Stephen Hawking, one of the most respected scientists humankind has ever had, is an inspiration to all those suffering from the deadly condition called motor neurone disease.
Hawking, now 69, reveals that he is 'happier' with motor neurone disease than before he was diagnosed.
The cosmologist said he has never allowed himself to be consumed by self-pity. He refuses to give up and urges others diagnosed with a serious illness to "not be disabled in spirit as well as physically."
"I'm happier now than before I developed the condition," the Daily Mail quoted him as saying.
"It taught me not to pity myself because others were worse off, and to get on with what I could still do," he added.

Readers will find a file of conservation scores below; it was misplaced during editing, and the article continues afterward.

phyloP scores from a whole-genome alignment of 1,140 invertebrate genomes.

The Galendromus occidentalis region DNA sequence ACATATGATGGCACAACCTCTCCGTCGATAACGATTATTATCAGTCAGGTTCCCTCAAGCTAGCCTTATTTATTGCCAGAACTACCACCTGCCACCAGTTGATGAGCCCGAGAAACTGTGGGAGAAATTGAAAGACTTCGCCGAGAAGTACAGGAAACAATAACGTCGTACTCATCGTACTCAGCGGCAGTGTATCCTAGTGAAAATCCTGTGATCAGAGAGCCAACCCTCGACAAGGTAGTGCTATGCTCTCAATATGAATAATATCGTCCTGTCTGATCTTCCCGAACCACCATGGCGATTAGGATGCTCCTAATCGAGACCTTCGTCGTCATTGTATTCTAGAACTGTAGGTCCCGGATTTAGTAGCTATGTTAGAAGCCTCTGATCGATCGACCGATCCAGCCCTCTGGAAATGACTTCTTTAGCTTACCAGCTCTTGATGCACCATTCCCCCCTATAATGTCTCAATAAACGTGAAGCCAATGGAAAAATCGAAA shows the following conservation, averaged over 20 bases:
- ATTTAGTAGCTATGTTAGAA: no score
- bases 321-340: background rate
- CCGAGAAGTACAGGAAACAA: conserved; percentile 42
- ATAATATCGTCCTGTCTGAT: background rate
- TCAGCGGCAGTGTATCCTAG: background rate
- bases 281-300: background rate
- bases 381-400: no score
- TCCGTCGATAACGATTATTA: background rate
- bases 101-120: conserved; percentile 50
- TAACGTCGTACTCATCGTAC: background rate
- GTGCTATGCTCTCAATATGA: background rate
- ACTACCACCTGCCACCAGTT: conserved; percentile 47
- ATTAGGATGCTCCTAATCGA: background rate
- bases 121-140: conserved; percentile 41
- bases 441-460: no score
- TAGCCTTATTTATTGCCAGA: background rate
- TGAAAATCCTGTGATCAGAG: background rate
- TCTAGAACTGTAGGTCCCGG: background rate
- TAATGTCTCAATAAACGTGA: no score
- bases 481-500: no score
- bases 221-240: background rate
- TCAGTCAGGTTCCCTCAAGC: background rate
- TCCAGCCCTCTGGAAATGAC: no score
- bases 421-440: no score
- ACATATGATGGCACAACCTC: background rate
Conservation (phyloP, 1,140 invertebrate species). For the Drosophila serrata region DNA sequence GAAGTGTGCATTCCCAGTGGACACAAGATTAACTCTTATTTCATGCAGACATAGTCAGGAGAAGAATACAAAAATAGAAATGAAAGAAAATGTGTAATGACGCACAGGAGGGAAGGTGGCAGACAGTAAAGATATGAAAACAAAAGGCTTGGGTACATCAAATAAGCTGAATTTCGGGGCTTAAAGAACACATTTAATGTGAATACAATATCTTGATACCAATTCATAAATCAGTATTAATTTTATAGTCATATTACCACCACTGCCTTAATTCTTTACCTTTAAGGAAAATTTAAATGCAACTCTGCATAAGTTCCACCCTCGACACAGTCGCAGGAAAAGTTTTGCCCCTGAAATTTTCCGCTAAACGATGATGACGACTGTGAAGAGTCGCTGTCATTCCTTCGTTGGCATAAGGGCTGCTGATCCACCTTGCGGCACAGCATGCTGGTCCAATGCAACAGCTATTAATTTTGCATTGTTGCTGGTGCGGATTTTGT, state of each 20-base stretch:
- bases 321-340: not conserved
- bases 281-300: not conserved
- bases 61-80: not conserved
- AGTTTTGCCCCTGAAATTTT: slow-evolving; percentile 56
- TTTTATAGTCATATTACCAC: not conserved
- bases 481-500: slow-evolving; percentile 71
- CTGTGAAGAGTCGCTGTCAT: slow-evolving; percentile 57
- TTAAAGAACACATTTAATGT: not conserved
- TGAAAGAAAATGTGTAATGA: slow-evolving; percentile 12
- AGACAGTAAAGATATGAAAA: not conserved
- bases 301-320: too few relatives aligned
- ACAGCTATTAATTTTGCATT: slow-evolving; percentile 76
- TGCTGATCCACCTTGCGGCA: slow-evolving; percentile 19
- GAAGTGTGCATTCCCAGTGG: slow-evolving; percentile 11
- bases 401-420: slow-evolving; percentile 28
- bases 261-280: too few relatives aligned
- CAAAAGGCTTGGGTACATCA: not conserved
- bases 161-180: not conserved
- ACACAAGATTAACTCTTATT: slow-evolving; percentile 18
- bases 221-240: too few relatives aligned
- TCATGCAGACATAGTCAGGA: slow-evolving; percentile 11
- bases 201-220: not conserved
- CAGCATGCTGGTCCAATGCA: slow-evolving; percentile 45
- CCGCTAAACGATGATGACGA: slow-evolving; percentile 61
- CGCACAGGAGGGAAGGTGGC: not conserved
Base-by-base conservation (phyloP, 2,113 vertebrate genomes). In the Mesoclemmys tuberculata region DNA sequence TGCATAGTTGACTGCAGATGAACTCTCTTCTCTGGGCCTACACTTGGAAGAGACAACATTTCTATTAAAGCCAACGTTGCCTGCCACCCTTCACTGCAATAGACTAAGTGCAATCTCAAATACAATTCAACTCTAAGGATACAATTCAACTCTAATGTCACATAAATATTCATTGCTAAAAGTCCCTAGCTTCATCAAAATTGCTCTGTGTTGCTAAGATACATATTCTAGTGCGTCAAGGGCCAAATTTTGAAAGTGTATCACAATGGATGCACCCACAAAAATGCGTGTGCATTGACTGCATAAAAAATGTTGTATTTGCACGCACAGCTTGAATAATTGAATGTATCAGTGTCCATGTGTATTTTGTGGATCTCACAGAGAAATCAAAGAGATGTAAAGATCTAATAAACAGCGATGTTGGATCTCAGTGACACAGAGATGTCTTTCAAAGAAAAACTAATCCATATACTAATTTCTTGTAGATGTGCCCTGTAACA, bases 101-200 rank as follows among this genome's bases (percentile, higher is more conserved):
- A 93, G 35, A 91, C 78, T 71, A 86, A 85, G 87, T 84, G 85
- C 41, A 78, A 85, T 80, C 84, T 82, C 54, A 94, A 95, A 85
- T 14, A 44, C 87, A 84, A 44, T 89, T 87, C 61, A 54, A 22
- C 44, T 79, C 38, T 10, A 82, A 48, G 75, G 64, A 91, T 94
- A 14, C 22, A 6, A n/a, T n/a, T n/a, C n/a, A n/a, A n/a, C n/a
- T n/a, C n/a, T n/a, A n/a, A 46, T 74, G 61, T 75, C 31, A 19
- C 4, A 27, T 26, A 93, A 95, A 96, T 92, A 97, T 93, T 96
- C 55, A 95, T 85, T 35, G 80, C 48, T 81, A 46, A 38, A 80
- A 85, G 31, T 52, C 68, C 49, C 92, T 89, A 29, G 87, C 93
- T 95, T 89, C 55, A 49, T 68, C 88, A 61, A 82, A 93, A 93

Unable to speak naturally, his synthesised voice produces sentences that he laboriously constructs, choosing words on an electronic screen by twitching his cheek.
Hawking has proved the medical science wrong which claims that people afflicted by the disease usually do not survive for more than 10 years. He got the disease at the age of 21 when he was a Cambridge scientist.
The man, who transformed the way many of us regard the universe with his best-selling books including 'A Brief History Of Time', received the Presidential Medal of Freedom from US President Barack Obama in 2009.